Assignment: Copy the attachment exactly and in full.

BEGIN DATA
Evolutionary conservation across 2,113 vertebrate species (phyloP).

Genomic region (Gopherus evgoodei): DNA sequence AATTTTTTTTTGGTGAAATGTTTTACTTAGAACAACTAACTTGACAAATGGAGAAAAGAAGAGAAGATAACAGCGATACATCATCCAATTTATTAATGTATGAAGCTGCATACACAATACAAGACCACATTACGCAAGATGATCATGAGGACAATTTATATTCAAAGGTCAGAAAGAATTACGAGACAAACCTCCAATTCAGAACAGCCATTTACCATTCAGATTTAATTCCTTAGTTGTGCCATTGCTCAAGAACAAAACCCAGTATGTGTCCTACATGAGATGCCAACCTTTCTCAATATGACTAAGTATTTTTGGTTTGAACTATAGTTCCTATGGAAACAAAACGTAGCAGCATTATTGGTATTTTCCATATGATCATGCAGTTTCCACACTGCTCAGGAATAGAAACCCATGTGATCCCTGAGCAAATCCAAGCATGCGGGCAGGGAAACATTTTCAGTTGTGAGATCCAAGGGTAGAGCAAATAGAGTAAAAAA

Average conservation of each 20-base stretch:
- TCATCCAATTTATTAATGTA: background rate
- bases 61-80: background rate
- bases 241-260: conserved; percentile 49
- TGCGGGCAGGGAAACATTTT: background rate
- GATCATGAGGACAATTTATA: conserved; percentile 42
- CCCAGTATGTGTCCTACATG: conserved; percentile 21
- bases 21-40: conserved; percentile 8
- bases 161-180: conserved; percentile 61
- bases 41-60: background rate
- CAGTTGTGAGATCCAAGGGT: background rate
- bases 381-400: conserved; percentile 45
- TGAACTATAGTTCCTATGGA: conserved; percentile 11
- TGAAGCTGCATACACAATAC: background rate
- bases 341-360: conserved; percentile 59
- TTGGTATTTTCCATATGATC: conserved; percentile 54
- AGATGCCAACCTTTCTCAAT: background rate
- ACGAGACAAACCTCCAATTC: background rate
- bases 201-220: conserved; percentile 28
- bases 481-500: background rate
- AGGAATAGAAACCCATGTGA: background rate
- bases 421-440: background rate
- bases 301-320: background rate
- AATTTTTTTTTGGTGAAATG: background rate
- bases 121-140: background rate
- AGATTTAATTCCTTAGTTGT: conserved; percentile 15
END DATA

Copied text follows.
Evolutionary conservation across 2,113 vertebrate species (phyloP).

Genomic region (Gopherus evgoodei): DNA sequence AATTTTTTTTTGGTGAAATGTTTTACTTAGAACAACTAACTTGACAAATGGAGAAAAGAAGAGAAGATAACAGCGATACATCATCCAATTTATTAATGTATGAAGCTGCATACACAATACAAGACCACATTACGCAAGATGATCATGAGGACAATTTATATTCAAAGGTCAGAAAGAATTACGAGACAAACCTCCAATTCAGAACAGCCATTTACCATTCAGATTTAATTCCTTAGTTGTGCCATTGCTCAAGAACAAAACCCAGTATGTGTCCTACATGAGATGCCAACCTTTCTCAATATGACTAAGTATTTTTGGTTTGAACTATAGTTCCTATGGAAACAAAACGTAGCAGCATTATTGGTATTTTCCATATGATCATGCAGTTTCCACACTGCTCAGGAATAGAAACCCATGTGATCCCTGAGCAAATCCAAGCATGCGGGCAGGGAAACATTTTCAGTTGTGAGATCCAAGGGTAGAGCAAATAGAGTAAAAAA

Average conservation of each 20-base stretch:
- TCATCCAATTTATTAATGTA: background rate
- bases 61-80: background rate
- bases 241-260: conserved; percentile 49
- TGCGGGCAGGGAAACATTTT: background rate
- GATCATGAGGACAATTTATA: conserved; percentile 42
- CCCAGTATGTGTCCTACATG: conserved; percentile 21
- bases 21-40: conserved; percentile 8
- bases 161-180: conserved; percentile 61
- bases 41-60: background rate
- CAGTTGTGAGATCCAAGGGT: background rate
- bases 381-400: conserved; percentile 45
- TGAACTATAGTTCCTATGGA: conserved; percentile 11
- TGAAGCTGCATACACAATAC: background rate
- bases 341-360: conserved; percentile 59
- TTGGTATTTTCCATATGATC: conserved; percentile 54
- AGATGCCAACCTTTCTCAAT: background rate
- ACGAGACAAACCTCCAATTC: background rate
- bases 201-220: conserved; percentile 28
- bases 481-500: background rate
- AGGAATAGAAACCCATGTGA: background rate
- bases 421-440: background rate
- bases 301-320: background rate
- AATTTTTTTTTGGTGAAATG: background rate
- bases 121-140: background rate
- AGATTTAATTCCTTAGTTGT: conserved; percentile 15